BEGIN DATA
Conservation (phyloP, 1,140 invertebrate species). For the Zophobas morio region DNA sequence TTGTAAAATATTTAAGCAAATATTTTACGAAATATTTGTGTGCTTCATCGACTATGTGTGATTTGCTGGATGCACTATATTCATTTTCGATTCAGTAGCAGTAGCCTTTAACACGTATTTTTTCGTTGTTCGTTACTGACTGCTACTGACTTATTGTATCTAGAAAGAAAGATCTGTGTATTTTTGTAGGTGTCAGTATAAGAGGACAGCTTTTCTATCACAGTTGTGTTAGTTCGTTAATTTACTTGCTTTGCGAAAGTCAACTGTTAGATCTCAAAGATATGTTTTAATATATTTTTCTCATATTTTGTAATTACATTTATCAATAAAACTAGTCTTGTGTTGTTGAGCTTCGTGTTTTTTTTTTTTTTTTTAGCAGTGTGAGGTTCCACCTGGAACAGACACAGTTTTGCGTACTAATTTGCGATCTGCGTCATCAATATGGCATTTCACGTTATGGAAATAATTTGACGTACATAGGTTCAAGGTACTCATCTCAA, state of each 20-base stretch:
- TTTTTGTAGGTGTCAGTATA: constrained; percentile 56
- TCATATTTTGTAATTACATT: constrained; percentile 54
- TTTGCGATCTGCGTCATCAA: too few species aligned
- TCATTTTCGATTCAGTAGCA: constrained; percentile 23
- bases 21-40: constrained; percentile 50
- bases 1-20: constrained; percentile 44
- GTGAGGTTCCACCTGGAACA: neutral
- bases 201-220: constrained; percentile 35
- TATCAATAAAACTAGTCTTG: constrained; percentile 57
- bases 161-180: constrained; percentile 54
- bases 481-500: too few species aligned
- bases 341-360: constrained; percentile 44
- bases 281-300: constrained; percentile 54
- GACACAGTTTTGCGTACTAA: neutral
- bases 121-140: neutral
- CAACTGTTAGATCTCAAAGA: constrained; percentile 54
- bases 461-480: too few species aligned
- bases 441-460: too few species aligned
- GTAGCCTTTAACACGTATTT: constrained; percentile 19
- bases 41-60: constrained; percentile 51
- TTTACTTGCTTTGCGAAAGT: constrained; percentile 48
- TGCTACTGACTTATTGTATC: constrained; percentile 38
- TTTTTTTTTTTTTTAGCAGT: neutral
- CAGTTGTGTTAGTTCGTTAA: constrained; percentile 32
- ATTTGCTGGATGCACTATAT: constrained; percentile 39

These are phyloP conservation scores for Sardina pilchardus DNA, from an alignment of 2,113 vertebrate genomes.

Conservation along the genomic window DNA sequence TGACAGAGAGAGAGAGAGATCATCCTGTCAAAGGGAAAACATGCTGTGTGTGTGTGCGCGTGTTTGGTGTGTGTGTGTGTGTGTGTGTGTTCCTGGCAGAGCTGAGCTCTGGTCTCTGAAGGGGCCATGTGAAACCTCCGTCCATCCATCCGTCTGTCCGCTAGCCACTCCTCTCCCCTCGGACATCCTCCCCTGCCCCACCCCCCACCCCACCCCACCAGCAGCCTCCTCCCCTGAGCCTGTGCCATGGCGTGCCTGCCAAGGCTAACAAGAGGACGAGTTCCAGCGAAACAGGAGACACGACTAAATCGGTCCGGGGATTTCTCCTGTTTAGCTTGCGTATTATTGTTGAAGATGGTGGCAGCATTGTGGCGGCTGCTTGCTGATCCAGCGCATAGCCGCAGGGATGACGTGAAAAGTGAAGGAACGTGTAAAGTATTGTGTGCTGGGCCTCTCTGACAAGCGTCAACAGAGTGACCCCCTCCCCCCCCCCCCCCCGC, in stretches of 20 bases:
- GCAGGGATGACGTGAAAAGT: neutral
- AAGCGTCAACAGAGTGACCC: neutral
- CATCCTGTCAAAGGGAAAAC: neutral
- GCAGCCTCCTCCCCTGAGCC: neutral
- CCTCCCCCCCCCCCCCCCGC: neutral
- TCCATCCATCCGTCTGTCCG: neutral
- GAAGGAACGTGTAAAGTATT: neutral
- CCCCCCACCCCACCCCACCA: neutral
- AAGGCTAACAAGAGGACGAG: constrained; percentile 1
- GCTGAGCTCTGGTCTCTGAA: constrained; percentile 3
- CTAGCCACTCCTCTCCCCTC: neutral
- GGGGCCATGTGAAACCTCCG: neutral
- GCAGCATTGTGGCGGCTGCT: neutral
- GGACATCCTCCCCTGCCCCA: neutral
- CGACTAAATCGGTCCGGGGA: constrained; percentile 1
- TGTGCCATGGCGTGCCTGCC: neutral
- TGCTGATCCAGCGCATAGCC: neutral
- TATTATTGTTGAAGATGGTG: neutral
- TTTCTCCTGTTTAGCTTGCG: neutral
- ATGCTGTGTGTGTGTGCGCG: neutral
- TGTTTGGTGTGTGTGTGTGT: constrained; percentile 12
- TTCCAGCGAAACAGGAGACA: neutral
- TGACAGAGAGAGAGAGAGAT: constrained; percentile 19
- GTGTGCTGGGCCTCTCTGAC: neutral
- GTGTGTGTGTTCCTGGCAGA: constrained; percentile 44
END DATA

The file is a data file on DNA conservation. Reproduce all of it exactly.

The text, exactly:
Conservation (phyloP, 1,140 invertebrate species). For the Zophobas morio region DNA sequence TTGTAAAATATTTAAGCAAATATTTTACGAAATATTTGTGTGCTTCATCGACTATGTGTGATTTGCTGGATGCACTATATTCATTTTCGATTCAGTAGCAGTAGCCTTTAACACGTATTTTTTCGTTGTTCGTTACTGACTGCTACTGACTTATTGTATCTAGAAAGAAAGATCTGTGTATTTTTGTAGGTGTCAGTATAAGAGGACAGCTTTTCTATCACAGTTGTGTTAGTTCGTTAATTTACTTGCTTTGCGAAAGTCAACTGTTAGATCTCAAAGATATGTTTTAATATATTTTTCTCATATTTTGTAATTACATTTATCAATAAAACTAGTCTTGTGTTGTTGAGCTTCGTGTTTTTTTTTTTTTTTTTAGCAGTGTGAGGTTCCACCTGGAACAGACACAGTTTTGCGTACTAATTTGCGATCTGCGTCATCAATATGGCATTTCACGTTATGGAAATAATTTGACGTACATAGGTTCAAGGTACTCATCTCAA, state of each 20-base stretch:
- TTTTTGTAGGTGTCAGTATA: constrained; percentile 56
- TCATATTTTGTAATTACATT: constrained; percentile 54
- TTTGCGATCTGCGTCATCAA: too few species aligned
- TCATTTTCGATTCAGTAGCA: constrained; percentile 23
- bases 21-40: constrained; percentile 50
- bases 1-20: constrained; percentile 44
- GTGAGGTTCCACCTGGAACA: neutral
- bases 201-220: constrained; percentile 35
- TATCAATAAAACTAGTCTTG: constrained; percentile 57
- bases 161-180: constrained; percentile 54
- bases 481-500: too few species aligned
- bases 341-360: constrained; percentile 44
- bases 281-300: constrained; percentile 54
- GACACAGTTTTGCGTACTAA: neutral
- bases 121-140: neutral
- CAACTGTTAGATCTCAAAGA: constrained; percentile 54
- bases 461-480: too few species aligned
- bases 441-460: too few species aligned
- GTAGCCTTTAACACGTATTT: constrained; percentile 19
- bases 41-60: constrained; percentile 51
- TTTACTTGCTTTGCGAAAGT: constrained; percentile 48
- TGCTACTGACTTATTGTATC: constrained; percentile 38
- TTTTTTTTTTTTTTAGCAGT: neutral
- CAGTTGTGTTAGTTCGTTAA: constrained; percentile 32
- ATTTGCTGGATGCACTATAT: constrained; percentile 39

These are phyloP conservation scores for Sardina pilchardus DNA, from an alignment of 2,113 vertebrate genomes.

Conservation along the genomic window DNA sequence TGACAGAGAGAGAGAGAGATCATCCTGTCAAAGGGAAAACATGCTGTGTGTGTGTGCGCGTGTTTGGTGTGTGTGTGTGTGTGTGTGTGTTCCTGGCAGAGCTGAGCTCTGGTCTCTGAAGGGGCCATGTGAAACCTCCGTCCATCCATCCGTCTGTCCGCTAGCCACTCCTCTCCCCTCGGACATCCTCCCCTGCCCCACCCCCCACCCCACCCCACCAGCAGCCTCCTCCCCTGAGCCTGTGCCATGGCGTGCCTGCCAAGGCTAACAAGAGGACGAGTTCCAGCGAAACAGGAGACACGACTAAATCGGTCCGGGGATTTCTCCTGTTTAGCTTGCGTATTATTGTTGAAGATGGTGGCAGCATTGTGGCGGCTGCTTGCTGATCCAGCGCATAGCCGCAGGGATGACGTGAAAAGTGAAGGAACGTGTAAAGTATTGTGTGCTGGGCCTCTCTGACAAGCGTCAACAGAGTGACCCCCTCCCCCCCCCCCCCCCGC, in stretches of 20 bases:
- GCAGGGATGACGTGAAAAGT: neutral
- AAGCGTCAACAGAGTGACCC: neutral
- CATCCTGTCAAAGGGAAAAC: neutral
- GCAGCCTCCTCCCCTGAGCC: neutral
- CCTCCCCCCCCCCCCCCCGC: neutral
- TCCATCCATCCGTCTGTCCG: neutral
- GAAGGAACGTGTAAAGTATT: neutral
- CCCCCCACCCCACCCCACCA: neutral
- AAGGCTAACAAGAGGACGAG: constrained; percentile 1
- GCTGAGCTCTGGTCTCTGAA: constrained; percentile 3
- CTAGCCACTCCTCTCCCCTC: neutral
- GGGGCCATGTGAAACCTCCG: neutral
- GCAGCATTGTGGCGGCTGCT: neutral
- GGACATCCTCCCCTGCCCCA: neutral
- CGACTAAATCGGTCCGGGGA: constrained; percentile 1
- TGTGCCATGGCGTGCCTGCC: neutral
- TGCTGATCCAGCGCATAGCC: neutral
- TATTATTGTTGAAGATGGTG: neutral
- TTTCTCCTGTTTAGCTTGCG: neutral
- ATGCTGTGTGTGTGTGCGCG: neutral
- TGTTTGGTGTGTGTGTGTGT: constrained; percentile 12
- TTCCAGCGAAACAGGAGACA: neutral
- TGACAGAGAGAGAGAGAGAT: constrained; percentile 19
- GTGTGCTGGGCCTCTCTGAC: neutral
- GTGTGTGTGTTCCTGGCAGA: constrained; percentile 44